Metropolis had grown substantially over the years since it was considered one of the safest cities in the world, and Clark Kent was getting tired of being constantly called upon by the mayor to solve the city’s problems. He badly needed some rest, so he grabbed Lois, left his home town, and flew south to Miami Beach.

He and Lois Lane had finally become a couple some thirty years earlier when Lois figured out his real identity when she caught him taking off his Clark Kent clothes in a phone booth. She just couldn’t believe that the eternally wimpy Clark could actually be her dream lover.  As it turned out he was never able to fulfill her dream anyway since his public moniker “man of steel” turned out to be a double entendre; Lois took one look and nixed the whole idea.  They never bothered to marry either, since Clark didn’t have a birth certificate, at least from any Earthly place, and being such a Boy Scout, he refused to forge a fake certificate.

By the time he became an octogenarian, all he wanted to do was sit back and enjoy his retirement. However, Russian agents had hacked into his Facebook and Twitter accounts some years earlier and outed him to the American public. Now everywhere he went, no matter his aged appearance, he was asked to perform tricks like jumping over tall buildings or stopping speeding trains. Occasionally, some jerk even took a pot shot at him to see if he would survive.  What a pain in the butt these guys were since he would then have to call the authorities.  He really missed his anonymity.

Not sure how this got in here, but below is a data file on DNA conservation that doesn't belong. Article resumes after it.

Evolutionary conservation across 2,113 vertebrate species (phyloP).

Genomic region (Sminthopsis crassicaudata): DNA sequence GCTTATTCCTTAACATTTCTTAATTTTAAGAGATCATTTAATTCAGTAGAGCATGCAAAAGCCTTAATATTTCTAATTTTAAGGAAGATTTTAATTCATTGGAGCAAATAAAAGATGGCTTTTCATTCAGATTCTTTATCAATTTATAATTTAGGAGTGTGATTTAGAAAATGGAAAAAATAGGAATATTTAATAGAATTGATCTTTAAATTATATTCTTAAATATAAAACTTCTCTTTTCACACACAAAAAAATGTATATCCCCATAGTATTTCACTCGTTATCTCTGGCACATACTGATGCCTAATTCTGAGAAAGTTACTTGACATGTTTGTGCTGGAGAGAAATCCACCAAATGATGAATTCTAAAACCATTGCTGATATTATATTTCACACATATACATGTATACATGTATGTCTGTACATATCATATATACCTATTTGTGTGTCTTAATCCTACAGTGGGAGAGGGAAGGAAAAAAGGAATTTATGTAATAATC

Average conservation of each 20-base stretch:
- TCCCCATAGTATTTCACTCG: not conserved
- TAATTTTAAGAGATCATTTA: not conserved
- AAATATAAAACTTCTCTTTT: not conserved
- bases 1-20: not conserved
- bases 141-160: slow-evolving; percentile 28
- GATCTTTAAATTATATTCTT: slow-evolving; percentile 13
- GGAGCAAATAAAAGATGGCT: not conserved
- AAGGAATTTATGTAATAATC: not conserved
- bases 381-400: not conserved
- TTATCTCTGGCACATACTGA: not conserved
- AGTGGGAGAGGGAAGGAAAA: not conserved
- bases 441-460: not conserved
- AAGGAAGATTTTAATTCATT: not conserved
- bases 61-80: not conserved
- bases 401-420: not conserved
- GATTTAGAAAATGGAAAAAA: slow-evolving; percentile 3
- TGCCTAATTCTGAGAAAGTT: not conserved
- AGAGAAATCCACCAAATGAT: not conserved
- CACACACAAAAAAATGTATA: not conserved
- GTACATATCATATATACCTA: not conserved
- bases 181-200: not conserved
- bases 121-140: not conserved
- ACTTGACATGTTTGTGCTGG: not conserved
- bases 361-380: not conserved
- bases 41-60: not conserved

One of the most excruciatingly difficult things about being an aging super-person was the public embarrassment of having to apologize for things he could no longer control. Especially when it came to bodily functions.  Every time he farted in a theatre, the place would quickly empty of patrons; the smell was just disgustingly unworldly. When he belched, it could be heard everywhere within a half mile radius and would set off car alarms.  When he sneezed, anyone within one-hundred yards would typically be blown away, and trees and bushes would be defoliated. No one except Lois wanted to be around him anymore. He frequently wanted to die but didn’t know how or even if it was even possible for him to do so on planet Earth.

Finally, one fine morning he donned his old ill-fitting Superman outfit, threw on his cape, kissed Lois goodbye and set of for the ninety-three million mile journey to the center of the sun where he hoped to end it all.

BOLLI Matters feature writer and co-chair of the Writers Guild, Larry Schwirian

Architect Larry and his fellow architect wife Caroline live in an historic preservation home in Newton and, together, have led BOLLI courses on architecture.  Larry has been an active participant in  and leader of the Writers Guild special interest group as well as serving on the BOLLI Journal staff.